Friday, 2 February 2024, 16:49
The bluebell creeper or Billardiera fusiformis, is native to Western Australia. It has naturalised itself in some other temperate regions such as Madeira and California where it was introduced as an ornamental plant in the nineteenth century.
Its close relation, B. heterophylla, is very similar and the two are often confused. It is also known as Sollya heterophylla in some catalogues.
A member of the Pittosporaceae family which includes 200-240 species of trees, shrubs and vines, Billardiera fusiformis is a sturdy twining plant with leathery, narrow, bright-green leaves up to three centimetres long and short stems with nodding blue, white or pink flowers. The pretty blooms attract lots of pollinating insects.
New stems are covered with fine green hairs which turn a reddish brown as it matures.
From early spring until autumn, racemes of up to four nodding bells form.
After the flowers have faded, spindle-shaped pods develop, each one about 3.5cm long containing flattened, brown seeds in the fleshy interior. These pods turn purplish-blue and are considered 'bush tucker' as they are edible and are said to be quite soft and sweet tasting when ripe.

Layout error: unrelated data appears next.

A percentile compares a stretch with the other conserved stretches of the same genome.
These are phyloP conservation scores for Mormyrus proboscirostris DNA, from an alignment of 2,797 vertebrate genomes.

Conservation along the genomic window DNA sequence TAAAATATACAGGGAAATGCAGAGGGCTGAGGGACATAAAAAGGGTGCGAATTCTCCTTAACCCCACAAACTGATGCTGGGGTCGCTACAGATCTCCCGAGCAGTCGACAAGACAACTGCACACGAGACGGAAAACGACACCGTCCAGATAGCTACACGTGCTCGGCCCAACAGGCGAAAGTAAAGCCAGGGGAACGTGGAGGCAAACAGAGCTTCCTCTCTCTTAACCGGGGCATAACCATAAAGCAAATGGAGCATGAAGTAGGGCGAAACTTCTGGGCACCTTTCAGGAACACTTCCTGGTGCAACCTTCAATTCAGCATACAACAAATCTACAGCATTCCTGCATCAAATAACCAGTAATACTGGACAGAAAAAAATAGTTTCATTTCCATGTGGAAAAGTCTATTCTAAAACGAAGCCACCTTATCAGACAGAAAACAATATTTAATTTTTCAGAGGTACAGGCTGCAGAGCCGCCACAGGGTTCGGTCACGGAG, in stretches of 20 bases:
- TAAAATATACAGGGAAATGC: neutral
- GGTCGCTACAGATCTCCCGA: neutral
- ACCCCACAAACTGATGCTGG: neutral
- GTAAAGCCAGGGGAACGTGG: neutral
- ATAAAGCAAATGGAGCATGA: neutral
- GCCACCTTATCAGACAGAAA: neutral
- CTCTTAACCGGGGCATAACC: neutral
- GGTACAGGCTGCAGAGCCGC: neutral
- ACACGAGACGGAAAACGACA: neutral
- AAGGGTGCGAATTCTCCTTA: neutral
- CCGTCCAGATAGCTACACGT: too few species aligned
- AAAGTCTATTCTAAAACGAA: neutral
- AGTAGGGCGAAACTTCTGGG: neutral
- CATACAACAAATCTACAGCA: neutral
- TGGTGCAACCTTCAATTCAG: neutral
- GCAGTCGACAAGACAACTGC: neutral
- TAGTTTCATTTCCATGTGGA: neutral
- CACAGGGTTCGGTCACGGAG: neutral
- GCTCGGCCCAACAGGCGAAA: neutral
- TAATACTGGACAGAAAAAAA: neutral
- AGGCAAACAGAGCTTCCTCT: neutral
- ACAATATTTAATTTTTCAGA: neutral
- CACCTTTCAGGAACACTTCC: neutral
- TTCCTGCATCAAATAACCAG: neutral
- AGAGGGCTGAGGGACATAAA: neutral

In some parts of Australia, Billardiera has become invasive; the seeds are activated into germination by fire or by soil disturbance.
The bluebell creeper is not drought or frost tolerant. It will grow in partial shade but will need regular watering in the summer (less in the winter) and will need protection against freezing temperatures during the coldest months.
Although a twining vine or climber, it helps to tie stems into a support to encourage it to grow vertically otherwise it will form a sprawling shrub up to two metres high.
Billardiera can be pruned back hard to a strong bud in April or May to promote lots of new branches and prolific flowering.
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